(Reuters) – U.S. oil production forecasts are being revised upwards despite labor and supply chain constraints as higher prices spur more drilling and well completion activity, according to industry experts.
Calls for new oil supplies are being answered by more producers as U.S. prices stay above $100 per barrel, propelled by Russia’s invasion of Ukraine. Prices are up 70% year-over-year, offsetting worries of a second pandemic price drop and inflation.
U.S. output will end the year up 1.29 million barrels per day (bpd), at 12.86 million bpd, according to consultancy East Daley Capital, which closely tracks energy supplied to U.S. pipelines. Its latest forecast increase is roughly 300,000 bpd, or 23%, higher than in its December outlook.
The bulk of the projected annual rise – 1.13 million bpd – comes from the Permian Basin, the top U.S. shale field that has propelled the United States to an energy powerhouse. There were 332 oil rigs drilling there last week, the most since April 2020.
“U.S. oil prices are $30 to $40 per barrel higher” than late last year and “rig counts are becoming more responsive” to that price movement, said AJ O’Donnell, a director at East Daley Capital.
PROFITS AT HALF THE LEVEL
At $104 per barrel CLc1, oil is roughly twice what Permian Basin producers said was needed to profitably drill wells, according to a Federal Reserve Bank of Dallas survey.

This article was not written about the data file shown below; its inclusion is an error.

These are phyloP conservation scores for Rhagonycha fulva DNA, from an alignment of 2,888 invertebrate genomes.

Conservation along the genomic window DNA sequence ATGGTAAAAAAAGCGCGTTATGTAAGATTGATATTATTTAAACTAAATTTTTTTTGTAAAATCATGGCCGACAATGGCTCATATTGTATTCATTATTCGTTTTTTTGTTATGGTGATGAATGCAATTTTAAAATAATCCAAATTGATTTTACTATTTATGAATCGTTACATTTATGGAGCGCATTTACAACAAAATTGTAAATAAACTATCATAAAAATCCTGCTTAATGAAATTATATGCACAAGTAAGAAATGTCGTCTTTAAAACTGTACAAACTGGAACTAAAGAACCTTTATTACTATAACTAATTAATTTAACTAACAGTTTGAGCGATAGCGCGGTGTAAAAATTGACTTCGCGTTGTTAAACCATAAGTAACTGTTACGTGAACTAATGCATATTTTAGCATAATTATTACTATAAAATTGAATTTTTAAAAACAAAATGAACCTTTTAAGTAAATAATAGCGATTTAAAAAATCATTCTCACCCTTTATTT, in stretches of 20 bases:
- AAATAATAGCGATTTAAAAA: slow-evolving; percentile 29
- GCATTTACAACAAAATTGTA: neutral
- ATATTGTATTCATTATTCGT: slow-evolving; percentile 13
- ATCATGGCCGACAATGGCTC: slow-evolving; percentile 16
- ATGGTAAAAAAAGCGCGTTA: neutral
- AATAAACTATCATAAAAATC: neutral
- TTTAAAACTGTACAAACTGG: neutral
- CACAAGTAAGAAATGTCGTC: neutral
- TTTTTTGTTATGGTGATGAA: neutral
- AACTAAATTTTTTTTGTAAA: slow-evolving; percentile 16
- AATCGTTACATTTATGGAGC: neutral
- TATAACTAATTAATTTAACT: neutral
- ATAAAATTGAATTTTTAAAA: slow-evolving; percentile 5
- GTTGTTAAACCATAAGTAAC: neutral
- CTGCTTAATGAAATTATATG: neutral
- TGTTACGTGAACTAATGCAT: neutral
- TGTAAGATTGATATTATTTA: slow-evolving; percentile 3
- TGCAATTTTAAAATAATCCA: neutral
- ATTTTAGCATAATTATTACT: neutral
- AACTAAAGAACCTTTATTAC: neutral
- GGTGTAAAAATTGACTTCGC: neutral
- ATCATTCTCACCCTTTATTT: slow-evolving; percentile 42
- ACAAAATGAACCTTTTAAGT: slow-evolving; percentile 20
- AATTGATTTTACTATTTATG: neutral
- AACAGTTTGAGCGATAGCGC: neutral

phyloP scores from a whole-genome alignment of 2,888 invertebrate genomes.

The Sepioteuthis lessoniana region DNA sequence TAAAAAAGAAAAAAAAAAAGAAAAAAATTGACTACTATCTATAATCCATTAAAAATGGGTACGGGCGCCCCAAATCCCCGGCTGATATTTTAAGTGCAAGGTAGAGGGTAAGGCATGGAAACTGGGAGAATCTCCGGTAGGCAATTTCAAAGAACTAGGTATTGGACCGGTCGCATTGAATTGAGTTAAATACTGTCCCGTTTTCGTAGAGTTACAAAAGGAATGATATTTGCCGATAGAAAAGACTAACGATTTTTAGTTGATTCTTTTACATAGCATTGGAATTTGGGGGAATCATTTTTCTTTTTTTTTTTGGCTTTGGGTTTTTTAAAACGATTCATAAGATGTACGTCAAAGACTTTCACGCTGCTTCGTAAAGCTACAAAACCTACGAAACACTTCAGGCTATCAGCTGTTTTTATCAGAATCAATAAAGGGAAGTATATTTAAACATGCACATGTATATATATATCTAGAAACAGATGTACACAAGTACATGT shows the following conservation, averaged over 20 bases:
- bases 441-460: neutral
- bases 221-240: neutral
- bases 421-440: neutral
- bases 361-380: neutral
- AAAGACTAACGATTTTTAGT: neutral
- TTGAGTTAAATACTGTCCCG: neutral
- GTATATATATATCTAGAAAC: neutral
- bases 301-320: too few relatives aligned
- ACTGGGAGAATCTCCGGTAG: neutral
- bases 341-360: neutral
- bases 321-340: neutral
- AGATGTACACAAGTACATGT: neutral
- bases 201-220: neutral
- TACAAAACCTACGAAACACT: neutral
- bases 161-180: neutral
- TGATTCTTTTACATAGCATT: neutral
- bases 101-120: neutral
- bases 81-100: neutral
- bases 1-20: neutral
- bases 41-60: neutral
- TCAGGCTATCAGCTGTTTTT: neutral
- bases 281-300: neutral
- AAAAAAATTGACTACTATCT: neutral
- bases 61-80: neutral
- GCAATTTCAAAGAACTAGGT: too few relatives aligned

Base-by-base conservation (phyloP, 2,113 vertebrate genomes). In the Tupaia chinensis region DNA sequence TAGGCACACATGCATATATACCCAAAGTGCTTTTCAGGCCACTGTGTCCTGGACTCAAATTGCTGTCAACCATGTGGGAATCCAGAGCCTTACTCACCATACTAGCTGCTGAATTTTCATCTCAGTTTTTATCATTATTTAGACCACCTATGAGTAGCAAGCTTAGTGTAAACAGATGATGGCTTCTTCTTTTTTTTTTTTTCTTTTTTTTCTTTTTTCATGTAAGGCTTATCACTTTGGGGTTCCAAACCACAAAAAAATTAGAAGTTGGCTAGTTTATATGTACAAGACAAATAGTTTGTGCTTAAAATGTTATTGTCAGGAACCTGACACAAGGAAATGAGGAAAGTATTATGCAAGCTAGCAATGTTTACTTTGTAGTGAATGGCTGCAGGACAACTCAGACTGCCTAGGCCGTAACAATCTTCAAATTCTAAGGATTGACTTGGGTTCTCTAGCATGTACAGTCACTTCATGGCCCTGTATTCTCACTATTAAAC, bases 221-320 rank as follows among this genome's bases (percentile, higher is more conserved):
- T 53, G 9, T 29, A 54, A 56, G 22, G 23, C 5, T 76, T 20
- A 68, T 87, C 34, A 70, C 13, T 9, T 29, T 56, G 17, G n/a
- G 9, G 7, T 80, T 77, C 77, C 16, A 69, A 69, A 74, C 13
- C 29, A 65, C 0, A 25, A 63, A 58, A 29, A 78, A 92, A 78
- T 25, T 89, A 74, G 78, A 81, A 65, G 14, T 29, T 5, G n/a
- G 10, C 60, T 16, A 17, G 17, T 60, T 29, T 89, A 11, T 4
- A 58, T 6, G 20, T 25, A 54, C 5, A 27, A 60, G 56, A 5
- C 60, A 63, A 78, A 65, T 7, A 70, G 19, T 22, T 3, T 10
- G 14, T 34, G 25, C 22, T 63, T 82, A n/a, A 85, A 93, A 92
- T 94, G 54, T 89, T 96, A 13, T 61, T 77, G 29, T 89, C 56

March filings for drilling permits there hit 904, a monthly high, which “reflects a robust expansion” for horizontal drilling in west Texas and eastern New Mexico, said Rystad Energy.
Shale firms also are tapping drilled-but-uncompleted wells, standbys that can be quickly added to production. The number of such wells fell in February to 4,372, the lowest since 2013, U.S. data shows.
On Tuesday, pipeline operator Enterprise Products Partners forecast U.S. oil production to reach 12.4 million bpd by December, up 800,000 bpd from a year ago, and within 5% of the pre-pandemic record.
“There are 9 million productive acres that we’ll call Tier 1 through Tier 4,” based on potential output, Tony Chovanec, a senior vice president, told analysts. “With $80 oil, we think 2 million acres moves from lower tier to top tier economics.”